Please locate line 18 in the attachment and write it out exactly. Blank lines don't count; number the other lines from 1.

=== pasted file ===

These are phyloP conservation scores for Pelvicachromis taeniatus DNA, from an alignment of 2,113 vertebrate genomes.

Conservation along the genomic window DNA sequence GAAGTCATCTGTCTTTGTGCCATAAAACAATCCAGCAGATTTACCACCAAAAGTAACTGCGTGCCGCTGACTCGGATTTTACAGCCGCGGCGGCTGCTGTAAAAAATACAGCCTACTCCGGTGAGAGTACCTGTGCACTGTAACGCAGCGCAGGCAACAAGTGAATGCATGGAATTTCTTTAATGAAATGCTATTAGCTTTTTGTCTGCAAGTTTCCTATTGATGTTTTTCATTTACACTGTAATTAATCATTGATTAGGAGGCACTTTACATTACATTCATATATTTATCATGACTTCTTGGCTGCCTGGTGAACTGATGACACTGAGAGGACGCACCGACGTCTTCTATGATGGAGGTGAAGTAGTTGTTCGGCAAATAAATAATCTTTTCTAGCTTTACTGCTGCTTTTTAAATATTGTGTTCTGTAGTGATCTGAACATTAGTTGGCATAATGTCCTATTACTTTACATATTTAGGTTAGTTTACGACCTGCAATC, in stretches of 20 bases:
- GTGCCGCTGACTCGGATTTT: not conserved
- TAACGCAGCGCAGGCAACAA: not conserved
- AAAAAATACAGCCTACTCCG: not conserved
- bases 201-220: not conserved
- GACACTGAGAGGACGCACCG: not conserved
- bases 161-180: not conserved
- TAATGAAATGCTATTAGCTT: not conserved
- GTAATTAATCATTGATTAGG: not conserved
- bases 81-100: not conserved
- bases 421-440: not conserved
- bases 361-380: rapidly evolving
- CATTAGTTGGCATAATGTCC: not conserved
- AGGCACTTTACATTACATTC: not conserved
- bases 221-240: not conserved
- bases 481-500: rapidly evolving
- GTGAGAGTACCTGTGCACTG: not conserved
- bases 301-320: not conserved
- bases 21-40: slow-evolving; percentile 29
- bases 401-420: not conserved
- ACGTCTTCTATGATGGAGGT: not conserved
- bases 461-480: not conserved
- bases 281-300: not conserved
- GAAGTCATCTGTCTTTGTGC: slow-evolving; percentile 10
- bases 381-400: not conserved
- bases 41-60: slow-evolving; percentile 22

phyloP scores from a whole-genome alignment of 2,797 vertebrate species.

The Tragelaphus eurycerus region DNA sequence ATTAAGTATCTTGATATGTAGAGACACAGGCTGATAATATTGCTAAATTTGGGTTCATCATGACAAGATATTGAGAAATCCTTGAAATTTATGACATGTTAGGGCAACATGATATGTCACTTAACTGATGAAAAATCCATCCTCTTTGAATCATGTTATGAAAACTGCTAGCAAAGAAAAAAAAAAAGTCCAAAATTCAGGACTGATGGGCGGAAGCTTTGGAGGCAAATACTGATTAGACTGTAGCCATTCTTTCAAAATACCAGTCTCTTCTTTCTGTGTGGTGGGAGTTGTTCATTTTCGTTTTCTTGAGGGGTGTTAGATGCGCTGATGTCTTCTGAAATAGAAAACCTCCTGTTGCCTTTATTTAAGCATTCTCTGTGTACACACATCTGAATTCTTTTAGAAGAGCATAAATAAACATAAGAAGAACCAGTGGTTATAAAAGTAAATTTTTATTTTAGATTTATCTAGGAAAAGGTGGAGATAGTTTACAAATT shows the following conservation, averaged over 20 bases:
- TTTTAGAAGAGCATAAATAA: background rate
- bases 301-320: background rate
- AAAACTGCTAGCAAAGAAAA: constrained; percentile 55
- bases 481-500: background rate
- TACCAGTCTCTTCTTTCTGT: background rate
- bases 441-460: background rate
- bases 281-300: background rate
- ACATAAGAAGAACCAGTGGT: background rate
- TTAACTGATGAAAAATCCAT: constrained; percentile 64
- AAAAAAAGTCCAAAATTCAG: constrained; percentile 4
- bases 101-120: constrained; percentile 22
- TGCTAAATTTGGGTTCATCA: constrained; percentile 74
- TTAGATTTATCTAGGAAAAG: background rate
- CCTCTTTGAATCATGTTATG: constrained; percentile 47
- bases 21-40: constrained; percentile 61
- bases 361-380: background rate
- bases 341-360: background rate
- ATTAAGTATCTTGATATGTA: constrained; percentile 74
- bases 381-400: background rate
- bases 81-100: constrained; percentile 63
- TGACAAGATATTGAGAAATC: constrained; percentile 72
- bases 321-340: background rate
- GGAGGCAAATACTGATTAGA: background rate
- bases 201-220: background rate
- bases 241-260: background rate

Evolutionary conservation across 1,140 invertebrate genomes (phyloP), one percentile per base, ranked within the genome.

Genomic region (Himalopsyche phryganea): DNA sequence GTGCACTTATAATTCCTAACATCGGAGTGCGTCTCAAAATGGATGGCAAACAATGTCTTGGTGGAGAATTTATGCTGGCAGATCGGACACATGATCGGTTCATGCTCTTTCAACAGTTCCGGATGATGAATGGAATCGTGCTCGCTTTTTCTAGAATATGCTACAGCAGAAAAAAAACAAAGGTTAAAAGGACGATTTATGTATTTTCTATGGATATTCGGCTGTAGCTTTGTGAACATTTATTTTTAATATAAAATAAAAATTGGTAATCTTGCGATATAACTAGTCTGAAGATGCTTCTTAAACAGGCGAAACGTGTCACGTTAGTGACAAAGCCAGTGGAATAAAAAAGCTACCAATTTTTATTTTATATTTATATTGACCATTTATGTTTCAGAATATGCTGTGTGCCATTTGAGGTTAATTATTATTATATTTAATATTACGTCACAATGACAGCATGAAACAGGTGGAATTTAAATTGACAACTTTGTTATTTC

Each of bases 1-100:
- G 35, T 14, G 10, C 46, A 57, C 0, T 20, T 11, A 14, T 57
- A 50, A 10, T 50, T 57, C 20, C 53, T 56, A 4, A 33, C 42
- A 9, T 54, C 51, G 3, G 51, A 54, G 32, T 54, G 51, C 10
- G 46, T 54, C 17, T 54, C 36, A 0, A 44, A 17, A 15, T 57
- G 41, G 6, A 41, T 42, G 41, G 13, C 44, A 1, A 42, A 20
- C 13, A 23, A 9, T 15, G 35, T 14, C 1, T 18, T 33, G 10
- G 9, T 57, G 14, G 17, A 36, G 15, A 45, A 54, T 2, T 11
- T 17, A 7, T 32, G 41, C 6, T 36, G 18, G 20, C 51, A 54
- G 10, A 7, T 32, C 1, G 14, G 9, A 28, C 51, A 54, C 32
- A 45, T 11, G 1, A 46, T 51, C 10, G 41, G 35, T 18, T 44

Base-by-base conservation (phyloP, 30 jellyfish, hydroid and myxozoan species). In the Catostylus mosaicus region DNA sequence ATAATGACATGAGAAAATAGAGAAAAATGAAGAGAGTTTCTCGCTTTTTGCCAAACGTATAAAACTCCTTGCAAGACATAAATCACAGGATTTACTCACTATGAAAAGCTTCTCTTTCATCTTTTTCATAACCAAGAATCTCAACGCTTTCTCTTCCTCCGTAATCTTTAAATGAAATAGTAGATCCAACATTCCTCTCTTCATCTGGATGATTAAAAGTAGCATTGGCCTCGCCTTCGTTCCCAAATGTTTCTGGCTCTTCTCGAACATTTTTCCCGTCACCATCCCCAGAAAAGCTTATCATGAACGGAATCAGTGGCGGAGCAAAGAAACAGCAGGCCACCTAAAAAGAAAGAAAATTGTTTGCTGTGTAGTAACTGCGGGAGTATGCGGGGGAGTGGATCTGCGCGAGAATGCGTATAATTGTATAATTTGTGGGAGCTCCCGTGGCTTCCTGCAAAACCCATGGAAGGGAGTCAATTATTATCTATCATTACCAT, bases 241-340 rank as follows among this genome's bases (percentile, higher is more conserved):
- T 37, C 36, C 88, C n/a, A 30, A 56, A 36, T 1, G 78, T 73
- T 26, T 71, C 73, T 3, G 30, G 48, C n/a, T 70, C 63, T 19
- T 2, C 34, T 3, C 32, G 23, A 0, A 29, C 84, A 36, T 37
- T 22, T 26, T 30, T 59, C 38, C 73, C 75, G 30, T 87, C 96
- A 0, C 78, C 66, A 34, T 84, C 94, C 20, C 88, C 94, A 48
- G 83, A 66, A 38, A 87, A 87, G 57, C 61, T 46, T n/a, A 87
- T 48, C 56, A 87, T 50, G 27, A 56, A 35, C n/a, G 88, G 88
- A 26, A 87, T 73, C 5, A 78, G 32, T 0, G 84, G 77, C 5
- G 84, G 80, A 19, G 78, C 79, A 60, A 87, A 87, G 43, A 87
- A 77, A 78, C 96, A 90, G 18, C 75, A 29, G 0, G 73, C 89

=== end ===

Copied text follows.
- GTGAGAGTACCTGTGCACTG: not conserved